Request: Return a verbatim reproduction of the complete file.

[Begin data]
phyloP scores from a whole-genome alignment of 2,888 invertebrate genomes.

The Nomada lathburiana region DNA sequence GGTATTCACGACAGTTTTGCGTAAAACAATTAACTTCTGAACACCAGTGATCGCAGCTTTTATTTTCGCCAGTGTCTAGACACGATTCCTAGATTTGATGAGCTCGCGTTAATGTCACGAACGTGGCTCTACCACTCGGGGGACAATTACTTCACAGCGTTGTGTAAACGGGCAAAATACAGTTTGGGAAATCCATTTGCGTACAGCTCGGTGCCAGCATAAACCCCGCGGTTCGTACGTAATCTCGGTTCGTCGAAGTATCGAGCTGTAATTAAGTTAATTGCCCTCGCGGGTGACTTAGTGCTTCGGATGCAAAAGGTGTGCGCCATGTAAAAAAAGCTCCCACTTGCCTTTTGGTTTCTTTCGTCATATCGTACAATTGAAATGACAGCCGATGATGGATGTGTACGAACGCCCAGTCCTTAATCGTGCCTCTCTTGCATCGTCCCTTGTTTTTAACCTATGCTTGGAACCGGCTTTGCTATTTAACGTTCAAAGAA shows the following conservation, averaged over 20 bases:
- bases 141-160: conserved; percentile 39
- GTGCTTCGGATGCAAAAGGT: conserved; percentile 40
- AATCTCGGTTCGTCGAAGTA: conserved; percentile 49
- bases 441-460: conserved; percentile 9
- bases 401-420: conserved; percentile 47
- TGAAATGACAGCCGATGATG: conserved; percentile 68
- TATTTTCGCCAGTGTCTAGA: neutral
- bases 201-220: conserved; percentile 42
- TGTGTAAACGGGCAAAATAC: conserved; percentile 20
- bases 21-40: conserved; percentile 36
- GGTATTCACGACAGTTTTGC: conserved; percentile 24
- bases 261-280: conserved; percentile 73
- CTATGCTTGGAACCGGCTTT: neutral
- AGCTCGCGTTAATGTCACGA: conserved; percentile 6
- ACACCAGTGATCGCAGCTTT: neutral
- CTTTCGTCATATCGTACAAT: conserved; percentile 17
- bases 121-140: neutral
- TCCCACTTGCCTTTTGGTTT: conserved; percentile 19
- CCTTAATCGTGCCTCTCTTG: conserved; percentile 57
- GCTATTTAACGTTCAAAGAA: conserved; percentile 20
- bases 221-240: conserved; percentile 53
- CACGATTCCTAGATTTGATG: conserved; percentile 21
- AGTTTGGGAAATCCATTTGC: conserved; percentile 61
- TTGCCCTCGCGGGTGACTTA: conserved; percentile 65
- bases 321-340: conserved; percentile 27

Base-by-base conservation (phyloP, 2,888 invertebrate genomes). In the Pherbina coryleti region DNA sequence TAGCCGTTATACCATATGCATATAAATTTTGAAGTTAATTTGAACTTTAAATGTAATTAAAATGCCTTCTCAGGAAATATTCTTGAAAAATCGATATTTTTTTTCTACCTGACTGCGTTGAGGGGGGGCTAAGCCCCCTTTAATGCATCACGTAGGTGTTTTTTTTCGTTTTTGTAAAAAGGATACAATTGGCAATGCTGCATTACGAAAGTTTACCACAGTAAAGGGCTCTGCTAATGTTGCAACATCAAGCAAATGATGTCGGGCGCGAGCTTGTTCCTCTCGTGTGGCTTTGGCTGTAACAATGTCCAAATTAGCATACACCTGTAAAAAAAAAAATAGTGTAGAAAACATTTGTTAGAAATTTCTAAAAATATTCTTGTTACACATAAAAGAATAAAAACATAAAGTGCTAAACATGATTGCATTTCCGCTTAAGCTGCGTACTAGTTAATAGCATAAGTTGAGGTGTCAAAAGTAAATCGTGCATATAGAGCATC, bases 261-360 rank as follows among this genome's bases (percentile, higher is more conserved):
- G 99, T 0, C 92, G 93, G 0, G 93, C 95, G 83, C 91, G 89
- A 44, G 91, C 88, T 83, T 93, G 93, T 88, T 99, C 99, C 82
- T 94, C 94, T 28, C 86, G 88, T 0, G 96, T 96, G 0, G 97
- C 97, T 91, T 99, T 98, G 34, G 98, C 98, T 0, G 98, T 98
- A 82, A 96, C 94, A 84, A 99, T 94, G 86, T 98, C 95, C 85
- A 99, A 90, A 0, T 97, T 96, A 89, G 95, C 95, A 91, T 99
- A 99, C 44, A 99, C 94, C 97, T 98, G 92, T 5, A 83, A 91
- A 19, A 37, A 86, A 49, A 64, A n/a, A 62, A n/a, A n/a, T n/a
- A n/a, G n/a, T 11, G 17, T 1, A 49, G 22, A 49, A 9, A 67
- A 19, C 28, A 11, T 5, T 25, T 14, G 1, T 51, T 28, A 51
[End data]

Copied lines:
phyloP scores from a whole-genome alignment of 2,888 invertebrate genomes.

The Nomada lathburiana region DNA sequence GGTATTCACGACAGTTTTGCGTAAAACAATTAACTTCTGAACACCAGTGATCGCAGCTTTTATTTTCGCCAGTGTCTAGACACGATTCCTAGATTTGATGAGCTCGCGTTAATGTCACGAACGTGGCTCTACCACTCGGGGGACAATTACTTCACAGCGTTGTGTAAACGGGCAAAATACAGTTTGGGAAATCCATTTGCGTACAGCTCGGTGCCAGCATAAACCCCGCGGTTCGTACGTAATCTCGGTTCGTCGAAGTATCGAGCTGTAATTAAGTTAATTGCCCTCGCGGGTGACTTAGTGCTTCGGATGCAAAAGGTGTGCGCCATGTAAAAAAAGCTCCCACTTGCCTTTTGGTTTCTTTCGTCATATCGTACAATTGAAATGACAGCCGATGATGGATGTGTACGAACGCCCAGTCCTTAATCGTGCCTCTCTTGCATCGTCCCTTGTTTTTAACCTATGCTTGGAACCGGCTTTGCTATTTAACGTTCAAAGAA shows the following conservation, averaged over 20 bases:
- bases 141-160: conserved; percentile 39
- GTGCTTCGGATGCAAAAGGT: conserved; percentile 40
- AATCTCGGTTCGTCGAAGTA: conserved; percentile 49
- bases 441-460: conserved; percentile 9
- bases 401-420: conserved; percentile 47
- TGAAATGACAGCCGATGATG: conserved; percentile 68
- TATTTTCGCCAGTGTCTAGA: neutral
- bases 201-220: conserved; percentile 42
- TGTGTAAACGGGCAAAATAC: conserved; percentile 20
- bases 21-40: conserved; percentile 36
- GGTATTCACGACAGTTTTGC: conserved; percentile 24
- bases 261-280: conserved; percentile 73
- CTATGCTTGGAACCGGCTTT: neutral
- AGCTCGCGTTAATGTCACGA: conserved; percentile 6
- ACACCAGTGATCGCAGCTTT: neutral
- CTTTCGTCATATCGTACAAT: conserved; percentile 17
- bases 121-140: neutral
- TCCCACTTGCCTTTTGGTTT: conserved; percentile 19
- CCTTAATCGTGCCTCTCTTG: conserved; percentile 57
- GCTATTTAACGTTCAAAGAA: conserved; percentile 20
- bases 221-240: conserved; percentile 53
- CACGATTCCTAGATTTGATG: conserved; percentile 21
- AGTTTGGGAAATCCATTTGC: conserved; percentile 61
- TTGCCCTCGCGGGTGACTTA: conserved; percentile 65
- bases 321-340: conserved; percentile 27

Base-by-base conservation (phyloP, 2,888 invertebrate genomes). In the Pherbina coryleti region DNA sequence TAGCCGTTATACCATATGCATATAAATTTTGAAGTTAATTTGAACTTTAAATGTAATTAAAATGCCTTCTCAGGAAATATTCTTGAAAAATCGATATTTTTTTTCTACCTGACTGCGTTGAGGGGGGGCTAAGCCCCCTTTAATGCATCACGTAGGTGTTTTTTTTCGTTTTTGTAAAAAGGATACAATTGGCAATGCTGCATTACGAAAGTTTACCACAGTAAAGGGCTCTGCTAATGTTGCAACATCAAGCAAATGATGTCGGGCGCGAGCTTGTTCCTCTCGTGTGGCTTTGGCTGTAACAATGTCCAAATTAGCATACACCTGTAAAAAAAAAAATAGTGTAGAAAACATTTGTTAGAAATTTCTAAAAATATTCTTGTTACACATAAAAGAATAAAAACATAAAGTGCTAAACATGATTGCATTTCCGCTTAAGCTGCGTACTAGTTAATAGCATAAGTTGAGGTGTCAAAAGTAAATCGTGCATATAGAGCATC, bases 261-360 rank as follows among this genome's bases (percentile, higher is more conserved):
- G 99, T 0, C 92, G 93, G 0, G 93, C 95, G 83, C 91, G 89
- A 44, G 91, C 88, T 83, T 93, G 93, T 88, T 99, C 99, C 82
- T 94, C 94, T 28, C 86, G 88, T 0, G 96, T 96, G 0, G 97
- C 97, T 91, T 99, T 98, G 34, G 98, C 98, T 0, G 98, T 98
- A 82, A 96, C 94, A 84, A 99, T 94, G 86, T 98, C 95, C 85
- A 99, A 90, A 0, T 97, T 96, A 89, G 95, C 95, A 91, T 99
- A 99, C 44, A 99, C 94, C 97, T 98, G 92, T 5, A 83, A 91
- A 19, A 37, A 86, A 49, A 64, A n/a, A 62, A n/a, A n/a, T n/a
- A n/a, G n/a, T 11, G 17, T 1, A 49, G 22, A 49, A 9, A 67
- A 19, C 28, A 11, T 5, T 25, T 14, G 1, T 51, T 28, A 51